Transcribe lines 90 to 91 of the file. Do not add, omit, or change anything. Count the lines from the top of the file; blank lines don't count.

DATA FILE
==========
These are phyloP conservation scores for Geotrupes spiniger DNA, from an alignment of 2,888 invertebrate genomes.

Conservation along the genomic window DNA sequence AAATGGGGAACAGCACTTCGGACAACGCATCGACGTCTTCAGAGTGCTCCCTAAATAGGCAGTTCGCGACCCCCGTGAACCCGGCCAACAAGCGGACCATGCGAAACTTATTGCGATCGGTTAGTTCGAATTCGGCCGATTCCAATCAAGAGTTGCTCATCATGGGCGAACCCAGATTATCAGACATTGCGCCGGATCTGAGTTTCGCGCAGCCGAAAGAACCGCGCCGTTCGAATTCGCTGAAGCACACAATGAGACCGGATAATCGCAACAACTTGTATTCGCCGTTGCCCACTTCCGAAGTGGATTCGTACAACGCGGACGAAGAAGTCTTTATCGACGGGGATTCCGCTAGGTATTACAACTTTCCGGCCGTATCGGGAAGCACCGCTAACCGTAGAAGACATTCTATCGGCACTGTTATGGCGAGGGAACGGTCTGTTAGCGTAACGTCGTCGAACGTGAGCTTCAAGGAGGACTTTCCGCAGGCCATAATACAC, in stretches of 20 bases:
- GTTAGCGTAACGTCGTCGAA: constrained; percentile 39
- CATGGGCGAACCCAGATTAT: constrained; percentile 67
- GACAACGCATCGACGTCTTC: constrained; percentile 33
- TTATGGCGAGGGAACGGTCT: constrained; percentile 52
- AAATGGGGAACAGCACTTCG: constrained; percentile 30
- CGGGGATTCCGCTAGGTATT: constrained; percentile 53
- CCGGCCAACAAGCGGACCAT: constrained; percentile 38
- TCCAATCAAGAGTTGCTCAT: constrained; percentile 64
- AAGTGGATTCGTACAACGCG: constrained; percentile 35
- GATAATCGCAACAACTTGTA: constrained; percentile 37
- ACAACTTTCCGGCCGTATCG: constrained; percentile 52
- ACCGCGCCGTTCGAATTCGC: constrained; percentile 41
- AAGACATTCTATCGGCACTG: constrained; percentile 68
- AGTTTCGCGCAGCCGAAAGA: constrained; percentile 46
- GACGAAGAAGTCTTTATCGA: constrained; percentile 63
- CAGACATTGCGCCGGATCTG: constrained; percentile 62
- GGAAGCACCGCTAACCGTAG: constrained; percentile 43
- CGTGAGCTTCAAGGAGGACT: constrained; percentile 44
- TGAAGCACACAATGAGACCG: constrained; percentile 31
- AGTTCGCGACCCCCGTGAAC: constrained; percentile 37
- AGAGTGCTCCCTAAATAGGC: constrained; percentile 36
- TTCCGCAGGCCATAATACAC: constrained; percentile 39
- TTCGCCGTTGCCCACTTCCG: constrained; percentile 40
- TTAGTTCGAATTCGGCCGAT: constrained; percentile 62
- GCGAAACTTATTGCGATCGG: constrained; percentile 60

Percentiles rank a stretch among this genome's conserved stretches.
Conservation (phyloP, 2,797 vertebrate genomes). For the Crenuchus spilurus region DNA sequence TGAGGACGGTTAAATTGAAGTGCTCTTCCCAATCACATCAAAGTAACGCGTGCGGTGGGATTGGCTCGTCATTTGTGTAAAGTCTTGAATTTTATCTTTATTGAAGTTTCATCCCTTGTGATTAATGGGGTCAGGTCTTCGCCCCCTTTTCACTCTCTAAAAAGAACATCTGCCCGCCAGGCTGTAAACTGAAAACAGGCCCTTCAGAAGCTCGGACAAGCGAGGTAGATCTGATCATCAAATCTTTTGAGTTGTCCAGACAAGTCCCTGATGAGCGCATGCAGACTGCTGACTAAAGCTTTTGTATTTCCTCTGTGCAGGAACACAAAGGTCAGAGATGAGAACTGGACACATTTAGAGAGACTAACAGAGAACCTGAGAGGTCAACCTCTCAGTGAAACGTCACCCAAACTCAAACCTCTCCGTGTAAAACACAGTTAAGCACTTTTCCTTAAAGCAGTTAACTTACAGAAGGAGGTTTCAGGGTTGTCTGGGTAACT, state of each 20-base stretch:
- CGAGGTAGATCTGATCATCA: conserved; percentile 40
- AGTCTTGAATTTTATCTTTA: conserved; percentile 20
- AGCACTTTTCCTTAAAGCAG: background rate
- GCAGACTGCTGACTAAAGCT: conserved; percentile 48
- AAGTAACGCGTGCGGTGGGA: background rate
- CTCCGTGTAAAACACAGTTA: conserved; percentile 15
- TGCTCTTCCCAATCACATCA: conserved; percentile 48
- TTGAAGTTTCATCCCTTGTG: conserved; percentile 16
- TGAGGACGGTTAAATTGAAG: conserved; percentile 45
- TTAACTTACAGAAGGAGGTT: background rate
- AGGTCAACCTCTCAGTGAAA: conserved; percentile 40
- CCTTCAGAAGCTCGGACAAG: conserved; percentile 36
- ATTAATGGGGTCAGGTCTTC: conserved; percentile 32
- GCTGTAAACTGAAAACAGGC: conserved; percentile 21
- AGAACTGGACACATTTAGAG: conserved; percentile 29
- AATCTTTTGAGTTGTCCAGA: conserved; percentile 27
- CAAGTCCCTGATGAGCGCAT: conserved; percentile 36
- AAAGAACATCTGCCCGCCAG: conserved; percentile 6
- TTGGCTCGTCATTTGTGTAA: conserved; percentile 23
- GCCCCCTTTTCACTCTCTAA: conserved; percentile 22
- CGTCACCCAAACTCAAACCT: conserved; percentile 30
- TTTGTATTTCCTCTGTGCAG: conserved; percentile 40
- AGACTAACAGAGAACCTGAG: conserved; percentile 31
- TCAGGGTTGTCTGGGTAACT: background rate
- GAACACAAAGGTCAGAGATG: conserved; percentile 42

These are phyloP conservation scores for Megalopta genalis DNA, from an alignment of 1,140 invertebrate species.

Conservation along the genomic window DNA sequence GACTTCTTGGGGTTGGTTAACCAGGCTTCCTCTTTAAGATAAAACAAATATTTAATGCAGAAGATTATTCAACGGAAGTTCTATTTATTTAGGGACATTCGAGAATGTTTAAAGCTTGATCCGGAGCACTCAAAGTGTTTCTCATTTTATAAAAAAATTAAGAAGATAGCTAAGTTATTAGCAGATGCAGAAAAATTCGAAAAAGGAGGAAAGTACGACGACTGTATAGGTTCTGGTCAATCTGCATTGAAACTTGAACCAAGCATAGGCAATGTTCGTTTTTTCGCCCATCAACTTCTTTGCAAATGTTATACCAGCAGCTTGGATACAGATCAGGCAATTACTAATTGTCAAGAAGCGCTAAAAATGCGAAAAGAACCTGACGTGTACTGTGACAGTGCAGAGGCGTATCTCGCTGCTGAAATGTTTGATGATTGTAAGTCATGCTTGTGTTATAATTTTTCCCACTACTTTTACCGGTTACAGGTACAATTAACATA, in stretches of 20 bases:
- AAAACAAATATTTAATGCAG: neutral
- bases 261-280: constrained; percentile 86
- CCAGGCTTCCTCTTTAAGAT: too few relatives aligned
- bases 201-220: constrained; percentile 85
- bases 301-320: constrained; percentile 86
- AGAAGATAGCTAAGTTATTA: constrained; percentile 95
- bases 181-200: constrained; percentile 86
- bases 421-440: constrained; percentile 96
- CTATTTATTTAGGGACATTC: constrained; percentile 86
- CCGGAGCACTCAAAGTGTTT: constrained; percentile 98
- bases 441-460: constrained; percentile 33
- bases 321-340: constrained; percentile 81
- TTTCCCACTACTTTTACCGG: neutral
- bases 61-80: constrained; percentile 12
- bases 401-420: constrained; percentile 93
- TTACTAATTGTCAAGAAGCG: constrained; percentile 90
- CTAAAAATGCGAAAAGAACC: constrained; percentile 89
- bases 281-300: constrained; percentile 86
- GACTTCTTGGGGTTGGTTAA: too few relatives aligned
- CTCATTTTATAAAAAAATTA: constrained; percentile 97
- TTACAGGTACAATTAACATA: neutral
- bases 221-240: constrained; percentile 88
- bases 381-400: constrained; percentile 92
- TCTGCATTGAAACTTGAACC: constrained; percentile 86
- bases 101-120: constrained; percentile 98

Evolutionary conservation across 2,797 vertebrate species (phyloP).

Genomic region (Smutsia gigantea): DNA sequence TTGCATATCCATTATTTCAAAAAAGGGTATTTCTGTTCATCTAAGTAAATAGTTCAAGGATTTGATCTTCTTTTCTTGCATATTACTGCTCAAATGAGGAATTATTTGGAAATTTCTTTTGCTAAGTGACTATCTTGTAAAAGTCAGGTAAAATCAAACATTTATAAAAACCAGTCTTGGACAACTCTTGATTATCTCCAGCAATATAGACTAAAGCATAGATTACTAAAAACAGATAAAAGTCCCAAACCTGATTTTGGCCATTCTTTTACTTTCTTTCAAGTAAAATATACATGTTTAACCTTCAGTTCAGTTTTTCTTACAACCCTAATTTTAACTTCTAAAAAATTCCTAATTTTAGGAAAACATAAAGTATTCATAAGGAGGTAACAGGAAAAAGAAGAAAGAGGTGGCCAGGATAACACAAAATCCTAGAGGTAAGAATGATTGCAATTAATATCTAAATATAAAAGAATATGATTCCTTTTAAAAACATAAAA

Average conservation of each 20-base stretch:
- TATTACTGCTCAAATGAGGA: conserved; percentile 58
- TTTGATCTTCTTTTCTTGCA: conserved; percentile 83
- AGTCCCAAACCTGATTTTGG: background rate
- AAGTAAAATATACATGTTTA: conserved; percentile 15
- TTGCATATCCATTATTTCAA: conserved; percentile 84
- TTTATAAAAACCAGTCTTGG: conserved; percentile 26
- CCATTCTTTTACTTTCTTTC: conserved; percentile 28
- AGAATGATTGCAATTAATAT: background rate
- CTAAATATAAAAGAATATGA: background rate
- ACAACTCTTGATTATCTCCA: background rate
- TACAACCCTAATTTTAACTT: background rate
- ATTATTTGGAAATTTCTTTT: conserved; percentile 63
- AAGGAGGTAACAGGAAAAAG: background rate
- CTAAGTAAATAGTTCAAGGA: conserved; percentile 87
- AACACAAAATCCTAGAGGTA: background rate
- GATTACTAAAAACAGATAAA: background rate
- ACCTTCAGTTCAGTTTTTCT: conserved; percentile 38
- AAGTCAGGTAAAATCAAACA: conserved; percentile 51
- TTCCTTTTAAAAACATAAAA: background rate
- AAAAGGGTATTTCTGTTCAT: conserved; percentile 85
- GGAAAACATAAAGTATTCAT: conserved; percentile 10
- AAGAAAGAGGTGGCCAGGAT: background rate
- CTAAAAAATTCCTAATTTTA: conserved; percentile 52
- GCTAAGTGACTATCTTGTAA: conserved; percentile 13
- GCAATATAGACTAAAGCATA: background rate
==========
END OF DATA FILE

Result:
- TTTATAAAAACCAGTCTTGG: conserved; percentile 26
- CCATTCTTTTACTTTCTTTC: conserved; percentile 28